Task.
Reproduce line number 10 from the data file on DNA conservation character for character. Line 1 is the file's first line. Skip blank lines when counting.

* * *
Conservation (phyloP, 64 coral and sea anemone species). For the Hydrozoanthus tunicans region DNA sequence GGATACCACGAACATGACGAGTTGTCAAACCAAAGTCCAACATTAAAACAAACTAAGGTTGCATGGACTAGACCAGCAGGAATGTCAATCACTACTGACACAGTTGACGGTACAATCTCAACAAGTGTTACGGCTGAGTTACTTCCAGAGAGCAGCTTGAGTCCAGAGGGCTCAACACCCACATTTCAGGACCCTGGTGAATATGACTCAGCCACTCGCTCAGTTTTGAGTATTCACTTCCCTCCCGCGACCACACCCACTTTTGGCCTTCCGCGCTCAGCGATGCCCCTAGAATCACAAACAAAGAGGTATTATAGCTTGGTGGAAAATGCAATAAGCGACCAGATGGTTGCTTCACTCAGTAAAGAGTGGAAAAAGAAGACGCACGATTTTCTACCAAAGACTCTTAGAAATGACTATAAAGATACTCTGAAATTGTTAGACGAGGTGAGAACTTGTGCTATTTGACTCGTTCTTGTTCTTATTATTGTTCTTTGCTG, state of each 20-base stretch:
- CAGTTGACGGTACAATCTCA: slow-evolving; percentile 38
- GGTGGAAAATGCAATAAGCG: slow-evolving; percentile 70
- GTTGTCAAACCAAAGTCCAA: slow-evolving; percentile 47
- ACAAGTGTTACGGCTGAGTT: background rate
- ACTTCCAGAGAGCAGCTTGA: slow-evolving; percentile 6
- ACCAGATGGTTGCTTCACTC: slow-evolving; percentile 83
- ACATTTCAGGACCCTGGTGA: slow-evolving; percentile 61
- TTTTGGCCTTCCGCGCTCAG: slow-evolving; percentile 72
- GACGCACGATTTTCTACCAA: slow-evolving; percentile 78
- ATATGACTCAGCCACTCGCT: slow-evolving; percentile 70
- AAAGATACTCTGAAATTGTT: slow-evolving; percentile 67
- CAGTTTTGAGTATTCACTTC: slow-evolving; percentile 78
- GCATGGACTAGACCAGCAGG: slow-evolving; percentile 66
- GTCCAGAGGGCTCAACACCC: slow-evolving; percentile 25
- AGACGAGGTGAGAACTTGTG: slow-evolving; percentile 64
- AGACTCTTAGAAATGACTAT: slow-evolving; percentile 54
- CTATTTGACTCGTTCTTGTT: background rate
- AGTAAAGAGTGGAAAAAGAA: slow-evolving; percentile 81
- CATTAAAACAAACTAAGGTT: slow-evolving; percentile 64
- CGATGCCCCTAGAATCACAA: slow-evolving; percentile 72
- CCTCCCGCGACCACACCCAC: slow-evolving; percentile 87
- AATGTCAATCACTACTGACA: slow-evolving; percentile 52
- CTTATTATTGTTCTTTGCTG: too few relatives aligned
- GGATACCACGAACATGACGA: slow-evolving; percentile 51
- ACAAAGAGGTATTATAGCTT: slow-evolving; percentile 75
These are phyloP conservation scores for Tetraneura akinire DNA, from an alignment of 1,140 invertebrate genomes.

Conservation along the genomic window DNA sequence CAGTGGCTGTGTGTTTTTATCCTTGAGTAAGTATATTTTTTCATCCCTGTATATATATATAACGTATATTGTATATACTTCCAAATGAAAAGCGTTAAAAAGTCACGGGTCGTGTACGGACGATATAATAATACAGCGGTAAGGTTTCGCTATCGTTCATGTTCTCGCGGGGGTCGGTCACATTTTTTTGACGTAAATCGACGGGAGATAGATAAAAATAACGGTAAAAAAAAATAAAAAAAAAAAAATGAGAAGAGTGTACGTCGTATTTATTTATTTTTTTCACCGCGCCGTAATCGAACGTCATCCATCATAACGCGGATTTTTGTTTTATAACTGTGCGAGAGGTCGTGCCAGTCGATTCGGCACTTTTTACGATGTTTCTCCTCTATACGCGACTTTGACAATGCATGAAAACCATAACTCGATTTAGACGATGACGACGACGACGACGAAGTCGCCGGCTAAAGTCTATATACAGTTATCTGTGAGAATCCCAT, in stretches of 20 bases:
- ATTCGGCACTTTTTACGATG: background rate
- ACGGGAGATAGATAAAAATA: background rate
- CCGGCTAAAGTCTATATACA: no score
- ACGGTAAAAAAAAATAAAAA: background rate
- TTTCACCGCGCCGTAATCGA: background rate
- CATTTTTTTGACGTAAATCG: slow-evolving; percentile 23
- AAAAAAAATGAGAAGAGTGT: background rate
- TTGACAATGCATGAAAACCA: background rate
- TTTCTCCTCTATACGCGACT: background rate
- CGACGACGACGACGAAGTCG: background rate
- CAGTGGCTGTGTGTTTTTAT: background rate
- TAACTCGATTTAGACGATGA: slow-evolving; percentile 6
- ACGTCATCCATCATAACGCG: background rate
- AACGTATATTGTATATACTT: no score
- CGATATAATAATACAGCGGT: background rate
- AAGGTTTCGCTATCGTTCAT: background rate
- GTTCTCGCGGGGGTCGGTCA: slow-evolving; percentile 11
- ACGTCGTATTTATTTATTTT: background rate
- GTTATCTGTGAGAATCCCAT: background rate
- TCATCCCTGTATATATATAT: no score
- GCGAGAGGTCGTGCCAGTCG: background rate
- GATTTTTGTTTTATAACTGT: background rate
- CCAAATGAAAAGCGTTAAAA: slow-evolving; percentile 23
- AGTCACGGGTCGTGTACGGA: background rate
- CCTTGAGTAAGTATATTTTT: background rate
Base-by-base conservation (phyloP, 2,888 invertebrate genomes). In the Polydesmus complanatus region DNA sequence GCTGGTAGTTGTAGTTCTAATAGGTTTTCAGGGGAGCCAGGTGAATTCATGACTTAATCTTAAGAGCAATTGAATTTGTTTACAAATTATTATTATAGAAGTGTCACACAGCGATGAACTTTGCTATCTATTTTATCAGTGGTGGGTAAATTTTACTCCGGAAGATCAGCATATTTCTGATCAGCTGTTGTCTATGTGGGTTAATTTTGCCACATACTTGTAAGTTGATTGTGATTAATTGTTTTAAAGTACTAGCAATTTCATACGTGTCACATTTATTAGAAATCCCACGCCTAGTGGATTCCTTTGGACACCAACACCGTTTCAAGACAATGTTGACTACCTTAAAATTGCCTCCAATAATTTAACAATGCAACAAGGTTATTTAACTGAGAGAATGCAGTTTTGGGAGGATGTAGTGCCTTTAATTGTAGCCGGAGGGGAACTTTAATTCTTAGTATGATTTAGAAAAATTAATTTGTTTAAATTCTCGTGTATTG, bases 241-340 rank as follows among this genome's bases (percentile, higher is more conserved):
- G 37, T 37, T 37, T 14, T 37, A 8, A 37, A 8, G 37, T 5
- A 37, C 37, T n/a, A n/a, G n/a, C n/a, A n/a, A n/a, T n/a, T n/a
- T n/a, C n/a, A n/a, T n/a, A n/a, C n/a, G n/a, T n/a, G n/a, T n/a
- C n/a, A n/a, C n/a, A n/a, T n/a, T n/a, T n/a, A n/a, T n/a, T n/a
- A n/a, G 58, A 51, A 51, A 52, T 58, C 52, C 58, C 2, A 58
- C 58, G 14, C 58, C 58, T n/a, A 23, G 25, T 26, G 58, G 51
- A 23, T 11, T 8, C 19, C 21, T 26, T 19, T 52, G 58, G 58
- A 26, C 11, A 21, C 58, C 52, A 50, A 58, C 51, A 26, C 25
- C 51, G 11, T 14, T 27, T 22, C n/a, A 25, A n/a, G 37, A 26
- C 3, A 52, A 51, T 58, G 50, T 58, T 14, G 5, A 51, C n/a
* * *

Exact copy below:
- GACGCACGATTTTCTACCAA: slow-evolving; percentile 78